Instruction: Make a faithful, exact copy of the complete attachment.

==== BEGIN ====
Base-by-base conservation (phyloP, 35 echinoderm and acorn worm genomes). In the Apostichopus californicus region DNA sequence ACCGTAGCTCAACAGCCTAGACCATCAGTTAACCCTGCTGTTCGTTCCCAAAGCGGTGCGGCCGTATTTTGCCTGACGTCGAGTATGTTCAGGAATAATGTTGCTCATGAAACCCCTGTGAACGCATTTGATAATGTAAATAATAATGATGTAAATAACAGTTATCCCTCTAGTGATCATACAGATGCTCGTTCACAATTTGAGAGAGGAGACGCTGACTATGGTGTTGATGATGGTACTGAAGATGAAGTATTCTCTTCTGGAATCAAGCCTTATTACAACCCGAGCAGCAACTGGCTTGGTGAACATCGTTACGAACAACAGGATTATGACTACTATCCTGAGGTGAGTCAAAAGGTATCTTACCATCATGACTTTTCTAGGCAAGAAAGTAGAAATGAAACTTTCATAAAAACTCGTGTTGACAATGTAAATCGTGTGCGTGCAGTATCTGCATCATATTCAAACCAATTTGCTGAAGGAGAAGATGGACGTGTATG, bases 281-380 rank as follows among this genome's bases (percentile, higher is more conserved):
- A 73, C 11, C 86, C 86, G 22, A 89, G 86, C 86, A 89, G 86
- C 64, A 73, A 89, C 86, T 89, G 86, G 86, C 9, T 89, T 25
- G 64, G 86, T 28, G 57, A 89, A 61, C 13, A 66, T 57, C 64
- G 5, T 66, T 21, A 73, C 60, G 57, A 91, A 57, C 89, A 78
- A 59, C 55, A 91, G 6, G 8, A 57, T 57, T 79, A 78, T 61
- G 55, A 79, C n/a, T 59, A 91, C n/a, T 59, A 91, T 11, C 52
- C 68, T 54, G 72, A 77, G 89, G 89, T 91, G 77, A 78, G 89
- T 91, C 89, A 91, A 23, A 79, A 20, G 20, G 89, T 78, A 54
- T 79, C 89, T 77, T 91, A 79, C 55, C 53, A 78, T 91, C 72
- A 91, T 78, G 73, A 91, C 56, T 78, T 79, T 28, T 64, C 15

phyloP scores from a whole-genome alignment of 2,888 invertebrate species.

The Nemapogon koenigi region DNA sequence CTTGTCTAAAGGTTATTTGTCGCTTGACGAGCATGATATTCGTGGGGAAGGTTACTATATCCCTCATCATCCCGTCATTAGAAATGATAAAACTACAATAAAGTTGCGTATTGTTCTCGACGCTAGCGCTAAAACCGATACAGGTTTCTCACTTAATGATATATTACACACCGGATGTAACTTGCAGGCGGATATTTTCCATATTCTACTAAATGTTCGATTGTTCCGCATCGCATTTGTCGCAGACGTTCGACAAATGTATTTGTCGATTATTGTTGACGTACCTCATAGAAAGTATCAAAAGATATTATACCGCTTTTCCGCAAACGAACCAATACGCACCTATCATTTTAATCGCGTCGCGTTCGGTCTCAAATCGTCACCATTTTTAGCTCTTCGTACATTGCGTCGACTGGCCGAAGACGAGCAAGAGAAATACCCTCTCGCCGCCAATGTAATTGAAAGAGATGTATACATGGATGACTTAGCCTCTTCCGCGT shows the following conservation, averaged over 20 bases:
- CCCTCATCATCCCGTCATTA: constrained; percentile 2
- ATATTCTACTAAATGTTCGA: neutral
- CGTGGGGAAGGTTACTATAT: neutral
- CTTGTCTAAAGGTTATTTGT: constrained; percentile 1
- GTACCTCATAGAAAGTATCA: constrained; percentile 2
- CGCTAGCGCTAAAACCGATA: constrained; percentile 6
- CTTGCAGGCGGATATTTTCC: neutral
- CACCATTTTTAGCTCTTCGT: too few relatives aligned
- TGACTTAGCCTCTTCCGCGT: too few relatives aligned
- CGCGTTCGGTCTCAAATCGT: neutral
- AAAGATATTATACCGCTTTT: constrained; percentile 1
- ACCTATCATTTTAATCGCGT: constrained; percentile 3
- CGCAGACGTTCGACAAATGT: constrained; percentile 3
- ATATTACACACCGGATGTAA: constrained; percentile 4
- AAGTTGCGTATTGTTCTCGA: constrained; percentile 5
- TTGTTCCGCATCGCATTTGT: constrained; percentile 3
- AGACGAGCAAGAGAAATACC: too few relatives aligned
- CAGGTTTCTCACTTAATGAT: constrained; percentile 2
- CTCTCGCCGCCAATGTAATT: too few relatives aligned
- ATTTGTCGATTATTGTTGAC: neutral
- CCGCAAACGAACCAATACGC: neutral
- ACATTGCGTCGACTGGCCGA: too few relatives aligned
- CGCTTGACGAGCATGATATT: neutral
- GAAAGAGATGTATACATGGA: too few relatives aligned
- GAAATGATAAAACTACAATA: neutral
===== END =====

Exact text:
Base-by-base conservation (phyloP, 35 echinoderm and acorn worm genomes). In the Apostichopus californicus region DNA sequence ACCGTAGCTCAACAGCCTAGACCATCAGTTAACCCTGCTGTTCGTTCCCAAAGCGGTGCGGCCGTATTTTGCCTGACGTCGAGTATGTTCAGGAATAATGTTGCTCATGAAACCCCTGTGAACGCATTTGATAATGTAAATAATAATGATGTAAATAACAGTTATCCCTCTAGTGATCATACAGATGCTCGTTCACAATTTGAGAGAGGAGACGCTGACTATGGTGTTGATGATGGTACTGAAGATGAAGTATTCTCTTCTGGAATCAAGCCTTATTACAACCCGAGCAGCAACTGGCTTGGTGAACATCGTTACGAACAACAGGATTATGACTACTATCCTGAGGTGAGTCAAAAGGTATCTTACCATCATGACTTTTCTAGGCAAGAAAGTAGAAATGAAACTTTCATAAAAACTCGTGTTGACAATGTAAATCGTGTGCGTGCAGTATCTGCATCATATTCAAACCAATTTGCTGAAGGAGAAGATGGACGTGTATG, bases 281-380 rank as follows among this genome's bases (percentile, higher is more conserved):
- A 73, C 11, C 86, C 86, G 22, A 89, G 86, C 86, A 89, G 86
- C 64, A 73, A 89, C 86, T 89, G 86, G 86, C 9, T 89, T 25
- G 64, G 86, T 28, G 57, A 89, A 61, C 13, A 66, T 57, C 64
- G 5, T 66, T 21, A 73, C 60, G 57, A 91, A 57, C 89, A 78
- A 59, C 55, A 91, G 6, G 8, A 57, T 57, T 79, A 78, T 61
- G 55, A 79, C n/a, T 59, A 91, C n/a, T 59, A 91, T 11, C 52
- C 68, T 54, G 72, A 77, G 89, G 89, T 91, G 77, A 78, G 89
- T 91, C 89, A 91, A 23, A 79, A 20, G 20, G 89, T 78, A 54
- T 79, C 89, T 77, T 91, A 79, C 55, C 53, A 78, T 91, C 72
- A 91, T 78, G 73, A 91, C 56, T 78, T 79, T 28, T 64, C 15

phyloP scores from a whole-genome alignment of 2,888 invertebrate species.

The Nemapogon koenigi region DNA sequence CTTGTCTAAAGGTTATTTGTCGCTTGACGAGCATGATATTCGTGGGGAAGGTTACTATATCCCTCATCATCCCGTCATTAGAAATGATAAAACTACAATAAAGTTGCGTATTGTTCTCGACGCTAGCGCTAAAACCGATACAGGTTTCTCACTTAATGATATATTACACACCGGATGTAACTTGCAGGCGGATATTTTCCATATTCTACTAAATGTTCGATTGTTCCGCATCGCATTTGTCGCAGACGTTCGACAAATGTATTTGTCGATTATTGTTGACGTACCTCATAGAAAGTATCAAAAGATATTATACCGCTTTTCCGCAAACGAACCAATACGCACCTATCATTTTAATCGCGTCGCGTTCGGTCTCAAATCGTCACCATTTTTAGCTCTTCGTACATTGCGTCGACTGGCCGAAGACGAGCAAGAGAAATACCCTCTCGCCGCCAATGTAATTGAAAGAGATGTATACATGGATGACTTAGCCTCTTCCGCGT shows the following conservation, averaged over 20 bases:
- CCCTCATCATCCCGTCATTA: constrained; percentile 2
- ATATTCTACTAAATGTTCGA: neutral
- CGTGGGGAAGGTTACTATAT: neutral
- CTTGTCTAAAGGTTATTTGT: constrained; percentile 1
- GTACCTCATAGAAAGTATCA: constrained; percentile 2
- CGCTAGCGCTAAAACCGATA: constrained; percentile 6
- CTTGCAGGCGGATATTTTCC: neutral
- CACCATTTTTAGCTCTTCGT: too few relatives aligned
- TGACTTAGCCTCTTCCGCGT: too few relatives aligned
- CGCGTTCGGTCTCAAATCGT: neutral
- AAAGATATTATACCGCTTTT: constrained; percentile 1
- ACCTATCATTTTAATCGCGT: constrained; percentile 3
- CGCAGACGTTCGACAAATGT: constrained; percentile 3
- ATATTACACACCGGATGTAA: constrained; percentile 4
- AAGTTGCGTATTGTTCTCGA: constrained; percentile 5
- TTGTTCCGCATCGCATTTGT: constrained; percentile 3
- AGACGAGCAAGAGAAATACC: too few relatives aligned
- CAGGTTTCTCACTTAATGAT: constrained; percentile 2
- CTCTCGCCGCCAATGTAATT: too few relatives aligned
- ATTTGTCGATTATTGTTGAC: neutral
- CCGCAAACGAACCAATACGC: neutral
- ACATTGCGTCGACTGGCCGA: too few relatives aligned
- CGCTTGACGAGCATGATATT: neutral
- GAAAGAGATGTATACATGGA: too few relatives aligned
- GAAATGATAAAACTACAATA: neutral